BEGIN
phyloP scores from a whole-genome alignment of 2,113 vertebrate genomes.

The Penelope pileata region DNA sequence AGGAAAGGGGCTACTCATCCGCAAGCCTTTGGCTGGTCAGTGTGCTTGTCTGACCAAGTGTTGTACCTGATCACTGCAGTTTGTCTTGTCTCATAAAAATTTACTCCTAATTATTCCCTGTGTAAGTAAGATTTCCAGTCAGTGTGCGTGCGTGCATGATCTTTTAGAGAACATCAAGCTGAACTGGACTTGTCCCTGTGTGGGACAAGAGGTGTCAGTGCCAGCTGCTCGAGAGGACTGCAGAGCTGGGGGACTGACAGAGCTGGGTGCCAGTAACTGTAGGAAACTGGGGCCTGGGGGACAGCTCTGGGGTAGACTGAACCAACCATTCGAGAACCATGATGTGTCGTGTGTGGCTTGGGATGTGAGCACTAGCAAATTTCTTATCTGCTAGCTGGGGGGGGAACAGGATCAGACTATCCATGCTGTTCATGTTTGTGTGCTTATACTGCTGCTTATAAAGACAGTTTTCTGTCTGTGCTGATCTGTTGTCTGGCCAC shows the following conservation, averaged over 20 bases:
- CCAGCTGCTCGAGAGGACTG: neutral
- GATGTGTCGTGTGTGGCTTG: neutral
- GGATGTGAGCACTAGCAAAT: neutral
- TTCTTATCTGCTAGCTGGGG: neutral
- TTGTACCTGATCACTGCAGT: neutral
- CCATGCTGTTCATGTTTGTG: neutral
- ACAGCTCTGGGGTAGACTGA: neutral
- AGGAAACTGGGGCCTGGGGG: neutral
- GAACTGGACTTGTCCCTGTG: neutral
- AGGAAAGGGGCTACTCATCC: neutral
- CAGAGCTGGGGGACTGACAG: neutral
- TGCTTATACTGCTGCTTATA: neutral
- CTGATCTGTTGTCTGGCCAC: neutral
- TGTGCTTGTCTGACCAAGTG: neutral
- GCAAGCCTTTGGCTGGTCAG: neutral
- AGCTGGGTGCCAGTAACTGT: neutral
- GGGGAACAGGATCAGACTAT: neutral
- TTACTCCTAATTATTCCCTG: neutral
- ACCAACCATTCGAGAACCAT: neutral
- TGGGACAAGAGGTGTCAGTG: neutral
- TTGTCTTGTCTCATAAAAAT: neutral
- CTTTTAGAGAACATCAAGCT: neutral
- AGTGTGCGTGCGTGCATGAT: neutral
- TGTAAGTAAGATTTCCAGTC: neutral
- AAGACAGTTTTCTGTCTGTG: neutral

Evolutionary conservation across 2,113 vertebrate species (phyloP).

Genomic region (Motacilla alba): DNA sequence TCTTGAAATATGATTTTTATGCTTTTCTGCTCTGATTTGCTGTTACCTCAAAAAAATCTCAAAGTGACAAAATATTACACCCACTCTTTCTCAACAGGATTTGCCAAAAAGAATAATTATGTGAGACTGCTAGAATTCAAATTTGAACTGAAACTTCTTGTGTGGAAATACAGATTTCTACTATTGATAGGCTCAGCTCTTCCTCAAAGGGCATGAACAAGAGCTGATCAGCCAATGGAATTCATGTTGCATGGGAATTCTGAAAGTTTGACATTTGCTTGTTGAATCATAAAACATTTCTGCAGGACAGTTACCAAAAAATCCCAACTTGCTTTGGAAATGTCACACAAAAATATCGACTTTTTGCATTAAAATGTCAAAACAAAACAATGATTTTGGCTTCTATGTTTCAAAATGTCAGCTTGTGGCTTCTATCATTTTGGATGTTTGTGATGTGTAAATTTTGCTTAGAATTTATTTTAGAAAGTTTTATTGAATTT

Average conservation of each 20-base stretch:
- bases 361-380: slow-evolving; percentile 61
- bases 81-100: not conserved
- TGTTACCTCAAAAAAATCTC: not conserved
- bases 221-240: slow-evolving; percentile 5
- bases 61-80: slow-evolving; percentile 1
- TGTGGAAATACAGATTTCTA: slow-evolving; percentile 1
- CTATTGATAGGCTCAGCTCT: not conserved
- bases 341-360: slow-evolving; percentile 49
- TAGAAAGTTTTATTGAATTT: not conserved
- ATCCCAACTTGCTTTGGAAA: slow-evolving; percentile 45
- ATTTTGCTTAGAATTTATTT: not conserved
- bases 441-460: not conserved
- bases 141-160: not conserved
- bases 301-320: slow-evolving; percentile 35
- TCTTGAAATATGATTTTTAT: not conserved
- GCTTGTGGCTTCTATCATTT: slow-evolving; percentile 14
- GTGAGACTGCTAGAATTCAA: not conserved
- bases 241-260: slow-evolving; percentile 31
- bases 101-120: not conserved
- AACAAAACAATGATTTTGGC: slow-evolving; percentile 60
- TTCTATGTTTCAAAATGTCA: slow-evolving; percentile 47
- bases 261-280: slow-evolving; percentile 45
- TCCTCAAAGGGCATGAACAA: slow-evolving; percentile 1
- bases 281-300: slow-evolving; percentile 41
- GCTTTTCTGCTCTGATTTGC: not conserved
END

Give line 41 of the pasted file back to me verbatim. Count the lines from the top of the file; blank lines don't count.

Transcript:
- ATTTTGCTTAGAATTTATTT: not conserved